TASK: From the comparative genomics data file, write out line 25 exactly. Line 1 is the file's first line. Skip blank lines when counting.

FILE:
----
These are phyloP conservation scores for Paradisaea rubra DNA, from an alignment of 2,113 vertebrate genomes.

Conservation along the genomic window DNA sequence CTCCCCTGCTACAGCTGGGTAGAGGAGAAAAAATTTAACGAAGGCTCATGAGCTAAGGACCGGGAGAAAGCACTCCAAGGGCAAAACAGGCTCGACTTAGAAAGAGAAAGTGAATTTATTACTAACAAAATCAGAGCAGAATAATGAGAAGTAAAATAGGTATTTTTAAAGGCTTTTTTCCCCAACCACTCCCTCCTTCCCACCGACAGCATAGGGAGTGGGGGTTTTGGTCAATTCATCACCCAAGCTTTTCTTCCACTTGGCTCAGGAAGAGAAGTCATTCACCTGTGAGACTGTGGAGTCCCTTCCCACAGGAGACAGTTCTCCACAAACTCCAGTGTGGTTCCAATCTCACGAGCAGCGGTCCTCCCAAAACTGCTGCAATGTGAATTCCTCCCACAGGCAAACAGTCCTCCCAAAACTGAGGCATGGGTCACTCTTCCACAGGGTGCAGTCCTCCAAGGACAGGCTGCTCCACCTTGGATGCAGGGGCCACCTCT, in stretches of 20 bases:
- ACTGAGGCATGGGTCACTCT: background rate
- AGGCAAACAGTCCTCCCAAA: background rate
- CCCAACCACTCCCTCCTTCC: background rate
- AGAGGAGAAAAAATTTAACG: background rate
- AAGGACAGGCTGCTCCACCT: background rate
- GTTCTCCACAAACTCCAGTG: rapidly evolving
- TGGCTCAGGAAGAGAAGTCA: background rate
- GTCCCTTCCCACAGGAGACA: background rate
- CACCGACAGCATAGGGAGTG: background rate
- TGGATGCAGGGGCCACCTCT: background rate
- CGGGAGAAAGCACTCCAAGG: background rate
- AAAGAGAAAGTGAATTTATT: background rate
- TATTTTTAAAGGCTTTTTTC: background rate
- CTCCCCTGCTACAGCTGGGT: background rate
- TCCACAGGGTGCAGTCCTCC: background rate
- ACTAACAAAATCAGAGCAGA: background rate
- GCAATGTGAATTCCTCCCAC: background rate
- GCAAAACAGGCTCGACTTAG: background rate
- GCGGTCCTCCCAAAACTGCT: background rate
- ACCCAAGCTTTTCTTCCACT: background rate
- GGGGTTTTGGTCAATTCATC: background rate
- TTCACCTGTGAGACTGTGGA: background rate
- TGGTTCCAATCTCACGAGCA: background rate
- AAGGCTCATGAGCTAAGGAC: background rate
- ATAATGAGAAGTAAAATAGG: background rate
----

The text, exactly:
- TGGTTCCAATCTCACGAGCA: background rate